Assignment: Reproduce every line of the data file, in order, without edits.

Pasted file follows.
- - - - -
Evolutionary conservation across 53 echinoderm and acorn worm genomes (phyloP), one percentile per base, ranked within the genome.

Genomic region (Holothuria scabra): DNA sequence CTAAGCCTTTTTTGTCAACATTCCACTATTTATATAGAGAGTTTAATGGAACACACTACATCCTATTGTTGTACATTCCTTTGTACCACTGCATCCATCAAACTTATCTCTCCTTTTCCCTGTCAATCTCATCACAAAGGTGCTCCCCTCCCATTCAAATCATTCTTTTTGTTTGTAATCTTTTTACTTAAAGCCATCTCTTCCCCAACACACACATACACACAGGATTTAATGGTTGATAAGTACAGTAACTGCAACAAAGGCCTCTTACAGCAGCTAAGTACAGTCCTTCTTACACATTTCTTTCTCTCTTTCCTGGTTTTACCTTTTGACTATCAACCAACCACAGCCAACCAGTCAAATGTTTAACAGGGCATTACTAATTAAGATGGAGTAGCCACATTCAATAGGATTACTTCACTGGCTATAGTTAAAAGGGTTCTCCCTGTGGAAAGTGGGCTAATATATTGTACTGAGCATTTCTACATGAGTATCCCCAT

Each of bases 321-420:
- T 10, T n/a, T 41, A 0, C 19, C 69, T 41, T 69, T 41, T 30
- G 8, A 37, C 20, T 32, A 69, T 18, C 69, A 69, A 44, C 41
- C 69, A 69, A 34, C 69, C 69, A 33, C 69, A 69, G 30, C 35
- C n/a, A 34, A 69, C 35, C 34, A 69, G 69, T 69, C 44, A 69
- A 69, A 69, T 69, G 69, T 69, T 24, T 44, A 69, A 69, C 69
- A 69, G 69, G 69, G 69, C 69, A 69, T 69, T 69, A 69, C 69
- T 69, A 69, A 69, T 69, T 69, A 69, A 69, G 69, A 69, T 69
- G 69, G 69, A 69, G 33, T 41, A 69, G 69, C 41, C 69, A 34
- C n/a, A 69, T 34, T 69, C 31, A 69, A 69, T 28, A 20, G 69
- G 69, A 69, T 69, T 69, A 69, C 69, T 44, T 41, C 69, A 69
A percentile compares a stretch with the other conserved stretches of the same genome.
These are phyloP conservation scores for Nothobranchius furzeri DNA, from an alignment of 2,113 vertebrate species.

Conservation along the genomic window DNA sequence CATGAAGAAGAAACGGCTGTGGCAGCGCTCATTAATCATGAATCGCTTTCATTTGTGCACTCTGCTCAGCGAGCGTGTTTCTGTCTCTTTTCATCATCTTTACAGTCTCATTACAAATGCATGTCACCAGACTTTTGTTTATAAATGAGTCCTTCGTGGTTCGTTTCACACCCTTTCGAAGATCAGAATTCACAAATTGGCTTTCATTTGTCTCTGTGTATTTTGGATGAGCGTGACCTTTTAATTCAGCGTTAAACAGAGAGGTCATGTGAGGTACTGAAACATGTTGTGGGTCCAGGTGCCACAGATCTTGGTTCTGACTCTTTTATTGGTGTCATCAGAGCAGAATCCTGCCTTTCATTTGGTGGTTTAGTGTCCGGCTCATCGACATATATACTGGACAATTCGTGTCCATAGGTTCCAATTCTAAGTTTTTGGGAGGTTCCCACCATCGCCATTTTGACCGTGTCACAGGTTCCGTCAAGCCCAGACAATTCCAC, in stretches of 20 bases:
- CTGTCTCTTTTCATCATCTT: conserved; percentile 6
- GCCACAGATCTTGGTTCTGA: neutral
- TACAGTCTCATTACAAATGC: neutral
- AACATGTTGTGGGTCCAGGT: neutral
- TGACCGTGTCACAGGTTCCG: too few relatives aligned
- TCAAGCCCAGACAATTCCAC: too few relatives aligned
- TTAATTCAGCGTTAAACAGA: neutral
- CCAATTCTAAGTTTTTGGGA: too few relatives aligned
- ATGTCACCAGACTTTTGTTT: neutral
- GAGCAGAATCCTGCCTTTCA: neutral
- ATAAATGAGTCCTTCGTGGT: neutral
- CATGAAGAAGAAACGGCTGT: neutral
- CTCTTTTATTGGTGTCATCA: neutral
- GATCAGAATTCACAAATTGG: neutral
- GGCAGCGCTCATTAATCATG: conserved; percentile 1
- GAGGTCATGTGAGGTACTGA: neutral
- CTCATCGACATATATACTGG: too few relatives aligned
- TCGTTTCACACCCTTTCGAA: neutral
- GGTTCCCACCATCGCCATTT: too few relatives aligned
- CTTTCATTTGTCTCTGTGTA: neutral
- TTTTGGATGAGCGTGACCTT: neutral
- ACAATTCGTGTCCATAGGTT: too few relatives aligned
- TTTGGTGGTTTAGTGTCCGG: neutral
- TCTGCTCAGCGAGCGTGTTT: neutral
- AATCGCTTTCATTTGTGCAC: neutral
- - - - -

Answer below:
Evolutionary conservation across 53 echinoderm and acorn worm genomes (phyloP), one percentile per base, ranked within the genome.

Genomic region (Holothuria scabra): DNA sequence CTAAGCCTTTTTTGTCAACATTCCACTATTTATATAGAGAGTTTAATGGAACACACTACATCCTATTGTTGTACATTCCTTTGTACCACTGCATCCATCAAACTTATCTCTCCTTTTCCCTGTCAATCTCATCACAAAGGTGCTCCCCTCCCATTCAAATCATTCTTTTTGTTTGTAATCTTTTTACTTAAAGCCATCTCTTCCCCAACACACACATACACACAGGATTTAATGGTTGATAAGTACAGTAACTGCAACAAAGGCCTCTTACAGCAGCTAAGTACAGTCCTTCTTACACATTTCTTTCTCTCTTTCCTGGTTTTACCTTTTGACTATCAACCAACCACAGCCAACCAGTCAAATGTTTAACAGGGCATTACTAATTAAGATGGAGTAGCCACATTCAATAGGATTACTTCACTGGCTATAGTTAAAAGGGTTCTCCCTGTGGAAAGTGGGCTAATATATTGTACTGAGCATTTCTACATGAGTATCCCCAT

Each of bases 321-420:
- T 10, T n/a, T 41, A 0, C 19, C 69, T 41, T 69, T 41, T 30
- G 8, A 37, C 20, T 32, A 69, T 18, C 69, A 69, A 44, C 41
- C 69, A 69, A 34, C 69, C 69, A 33, C 69, A 69, G 30, C 35
- C n/a, A 34, A 69, C 35, C 34, A 69, G 69, T 69, C 44, A 69
- A 69, A 69, T 69, G 69, T 69, T 24, T 44, A 69, A 69, C 69
- A 69, G 69, G 69, G 69, C 69, A 69, T 69, T 69, A 69, C 69
- T 69, A 69, A 69, T 69, T 69, A 69, A 69, G 69, A 69, T 69
- G 69, G 69, A 69, G 33, T 41, A 69, G 69, C 41, C 69, A 34
- C n/a, A 69, T 34, T 69, C 31, A 69, A 69, T 28, A 20, G 69
- G 69, A 69, T 69, T 69, A 69, C 69, T 44, T 41, C 69, A 69
A percentile compares a stretch with the other conserved stretches of the same genome.
These are phyloP conservation scores for Nothobranchius furzeri DNA, from an alignment of 2,113 vertebrate species.

Conservation along the genomic window DNA sequence CATGAAGAAGAAACGGCTGTGGCAGCGCTCATTAATCATGAATCGCTTTCATTTGTGCACTCTGCTCAGCGAGCGTGTTTCTGTCTCTTTTCATCATCTTTACAGTCTCATTACAAATGCATGTCACCAGACTTTTGTTTATAAATGAGTCCTTCGTGGTTCGTTTCACACCCTTTCGAAGATCAGAATTCACAAATTGGCTTTCATTTGTCTCTGTGTATTTTGGATGAGCGTGACCTTTTAATTCAGCGTTAAACAGAGAGGTCATGTGAGGTACTGAAACATGTTGTGGGTCCAGGTGCCACAGATCTTGGTTCTGACTCTTTTATTGGTGTCATCAGAGCAGAATCCTGCCTTTCATTTGGTGGTTTAGTGTCCGGCTCATCGACATATATACTGGACAATTCGTGTCCATAGGTTCCAATTCTAAGTTTTTGGGAGGTTCCCACCATCGCCATTTTGACCGTGTCACAGGTTCCGTCAAGCCCAGACAATTCCAC, in stretches of 20 bases:
- CTGTCTCTTTTCATCATCTT: conserved; percentile 6
- GCCACAGATCTTGGTTCTGA: neutral
- TACAGTCTCATTACAAATGC: neutral
- AACATGTTGTGGGTCCAGGT: neutral
- TGACCGTGTCACAGGTTCCG: too few relatives aligned
- TCAAGCCCAGACAATTCCAC: too few relatives aligned
- TTAATTCAGCGTTAAACAGA: neutral
- CCAATTCTAAGTTTTTGGGA: too few relatives aligned
- ATGTCACCAGACTTTTGTTT: neutral
- GAGCAGAATCCTGCCTTTCA: neutral
- ATAAATGAGTCCTTCGTGGT: neutral
- CATGAAGAAGAAACGGCTGT: neutral
- CTCTTTTATTGGTGTCATCA: neutral
- GATCAGAATTCACAAATTGG: neutral
- GGCAGCGCTCATTAATCATG: conserved; percentile 1
- GAGGTCATGTGAGGTACTGA: neutral
- CTCATCGACATATATACTGG: too few relatives aligned
- TCGTTTCACACCCTTTCGAA: neutral
- GGTTCCCACCATCGCCATTT: too few relatives aligned
- CTTTCATTTGTCTCTGTGTA: neutral
- TTTTGGATGAGCGTGACCTT: neutral
- ACAATTCGTGTCCATAGGTT: too few relatives aligned
- TTTGGTGGTTTAGTGTCCGG: neutral
- TCTGCTCAGCGAGCGTGTTT: neutral
- AATCGCTTTCATTTGTGCAC: neutral